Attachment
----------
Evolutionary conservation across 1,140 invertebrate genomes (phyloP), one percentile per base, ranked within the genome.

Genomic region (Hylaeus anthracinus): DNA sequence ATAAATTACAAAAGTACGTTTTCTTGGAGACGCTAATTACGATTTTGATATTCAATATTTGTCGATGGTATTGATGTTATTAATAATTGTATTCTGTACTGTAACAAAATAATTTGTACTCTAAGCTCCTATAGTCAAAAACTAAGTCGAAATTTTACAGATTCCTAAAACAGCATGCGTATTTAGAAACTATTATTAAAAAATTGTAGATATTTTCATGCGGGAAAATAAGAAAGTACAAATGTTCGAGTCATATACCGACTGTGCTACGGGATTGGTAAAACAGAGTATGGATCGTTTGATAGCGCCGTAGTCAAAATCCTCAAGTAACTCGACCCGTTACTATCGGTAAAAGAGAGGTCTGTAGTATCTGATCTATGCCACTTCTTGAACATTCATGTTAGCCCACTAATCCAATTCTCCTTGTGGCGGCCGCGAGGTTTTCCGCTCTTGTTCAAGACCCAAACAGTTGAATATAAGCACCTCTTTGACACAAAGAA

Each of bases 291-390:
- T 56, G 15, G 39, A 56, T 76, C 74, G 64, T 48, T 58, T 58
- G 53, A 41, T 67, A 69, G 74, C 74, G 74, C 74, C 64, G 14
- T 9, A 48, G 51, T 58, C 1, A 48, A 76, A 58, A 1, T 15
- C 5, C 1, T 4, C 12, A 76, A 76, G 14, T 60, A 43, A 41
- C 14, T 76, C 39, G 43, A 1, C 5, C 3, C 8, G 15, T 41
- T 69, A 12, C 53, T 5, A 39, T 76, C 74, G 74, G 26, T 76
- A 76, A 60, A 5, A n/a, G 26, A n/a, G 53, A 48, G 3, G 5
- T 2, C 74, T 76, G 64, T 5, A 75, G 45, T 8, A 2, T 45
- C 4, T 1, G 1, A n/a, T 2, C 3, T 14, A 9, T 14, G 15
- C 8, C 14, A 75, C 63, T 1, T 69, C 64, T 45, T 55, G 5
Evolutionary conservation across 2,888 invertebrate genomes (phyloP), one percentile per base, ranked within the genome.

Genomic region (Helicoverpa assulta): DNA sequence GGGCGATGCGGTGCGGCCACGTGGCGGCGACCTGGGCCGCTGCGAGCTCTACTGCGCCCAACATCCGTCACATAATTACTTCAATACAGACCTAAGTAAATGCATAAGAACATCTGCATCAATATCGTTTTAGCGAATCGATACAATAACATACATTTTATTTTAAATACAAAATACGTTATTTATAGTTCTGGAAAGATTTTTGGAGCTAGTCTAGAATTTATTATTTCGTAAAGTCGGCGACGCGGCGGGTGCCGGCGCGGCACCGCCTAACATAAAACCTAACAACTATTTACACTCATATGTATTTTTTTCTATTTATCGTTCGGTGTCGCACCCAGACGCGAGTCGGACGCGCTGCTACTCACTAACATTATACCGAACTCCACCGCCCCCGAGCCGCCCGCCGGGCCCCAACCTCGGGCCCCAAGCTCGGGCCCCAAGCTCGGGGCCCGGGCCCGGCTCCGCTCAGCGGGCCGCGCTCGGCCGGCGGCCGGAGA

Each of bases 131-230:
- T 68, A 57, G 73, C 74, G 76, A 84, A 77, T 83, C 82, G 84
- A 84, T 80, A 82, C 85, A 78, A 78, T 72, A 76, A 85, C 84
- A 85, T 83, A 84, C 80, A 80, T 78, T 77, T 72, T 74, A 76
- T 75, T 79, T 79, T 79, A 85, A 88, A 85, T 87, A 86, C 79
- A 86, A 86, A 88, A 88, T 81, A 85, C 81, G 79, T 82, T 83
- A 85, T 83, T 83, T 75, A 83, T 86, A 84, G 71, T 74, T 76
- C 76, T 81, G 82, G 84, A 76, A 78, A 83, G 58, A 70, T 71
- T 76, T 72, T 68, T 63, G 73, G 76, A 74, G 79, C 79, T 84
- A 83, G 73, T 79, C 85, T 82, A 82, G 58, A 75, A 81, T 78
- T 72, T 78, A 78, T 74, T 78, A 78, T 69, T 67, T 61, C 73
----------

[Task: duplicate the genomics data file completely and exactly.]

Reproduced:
Evolutionary conservation across 1,140 invertebrate genomes (phyloP), one percentile per base, ranked within the genome.

Genomic region (Hylaeus anthracinus): DNA sequence ATAAATTACAAAAGTACGTTTTCTTGGAGACGCTAATTACGATTTTGATATTCAATATTTGTCGATGGTATTGATGTTATTAATAATTGTATTCTGTACTGTAACAAAATAATTTGTACTCTAAGCTCCTATAGTCAAAAACTAAGTCGAAATTTTACAGATTCCTAAAACAGCATGCGTATTTAGAAACTATTATTAAAAAATTGTAGATATTTTCATGCGGGAAAATAAGAAAGTACAAATGTTCGAGTCATATACCGACTGTGCTACGGGATTGGTAAAACAGAGTATGGATCGTTTGATAGCGCCGTAGTCAAAATCCTCAAGTAACTCGACCCGTTACTATCGGTAAAAGAGAGGTCTGTAGTATCTGATCTATGCCACTTCTTGAACATTCATGTTAGCCCACTAATCCAATTCTCCTTGTGGCGGCCGCGAGGTTTTCCGCTCTTGTTCAAGACCCAAACAGTTGAATATAAGCACCTCTTTGACACAAAGAA

Each of bases 291-390:
- T 56, G 15, G 39, A 56, T 76, C 74, G 64, T 48, T 58, T 58
- G 53, A 41, T 67, A 69, G 74, C 74, G 74, C 74, C 64, G 14
- T 9, A 48, G 51, T 58, C 1, A 48, A 76, A 58, A 1, T 15
- C 5, C 1, T 4, C 12, A 76, A 76, G 14, T 60, A 43, A 41
- C 14, T 76, C 39, G 43, A 1, C 5, C 3, C 8, G 15, T 41
- T 69, A 12, C 53, T 5, A 39, T 76, C 74, G 74, G 26, T 76
- A 76, A 60, A 5, A n/a, G 26, A n/a, G 53, A 48, G 3, G 5
- T 2, C 74, T 76, G 64, T 5, A 75, G 45, T 8, A 2, T 45
- C 4, T 1, G 1, A n/a, T 2, C 3, T 14, A 9, T 14, G 15
- C 8, C 14, A 75, C 63, T 1, T 69, C 64, T 45, T 55, G 5
Evolutionary conservation across 2,888 invertebrate genomes (phyloP), one percentile per base, ranked within the genome.

Genomic region (Helicoverpa assulta): DNA sequence GGGCGATGCGGTGCGGCCACGTGGCGGCGACCTGGGCCGCTGCGAGCTCTACTGCGCCCAACATCCGTCACATAATTACTTCAATACAGACCTAAGTAAATGCATAAGAACATCTGCATCAATATCGTTTTAGCGAATCGATACAATAACATACATTTTATTTTAAATACAAAATACGTTATTTATAGTTCTGGAAAGATTTTTGGAGCTAGTCTAGAATTTATTATTTCGTAAAGTCGGCGACGCGGCGGGTGCCGGCGCGGCACCGCCTAACATAAAACCTAACAACTATTTACACTCATATGTATTTTTTTCTATTTATCGTTCGGTGTCGCACCCAGACGCGAGTCGGACGCGCTGCTACTCACTAACATTATACCGAACTCCACCGCCCCCGAGCCGCCCGCCGGGCCCCAACCTCGGGCCCCAAGCTCGGGCCCCAAGCTCGGGGCCCGGGCCCGGCTCCGCTCAGCGGGCCGCGCTCGGCCGGCGGCCGGAGA

Each of bases 131-230:
- T 68, A 57, G 73, C 74, G 76, A 84, A 77, T 83, C 82, G 84
- A 84, T 80, A 82, C 85, A 78, A 78, T 72, A 76, A 85, C 84
- A 85, T 83, A 84, C 80, A 80, T 78, T 77, T 72, T 74, A 76
- T 75, T 79, T 79, T 79, A 85, A 88, A 85, T 87, A 86, C 79
- A 86, A 86, A 88, A 88, T 81, A 85, C 81, G 79, T 82, T 83
- A 85, T 83, T 83, T 75, A 83, T 86, A 84, G 71, T 74, T 76
- C 76, T 81, G 82, G 84, A 76, A 78, A 83, G 58, A 70, T 71
- T 76, T 72, T 68, T 63, G 73, G 76, A 74, G 79, C 79, T 84
- A 83, G 73, T 79, C 85, T 82, A 82, G 58, A 75, A 81, T 78
- T 72, T 78, A 78, T 74, T 78, A 78, T 69, T 67, T 61, C 73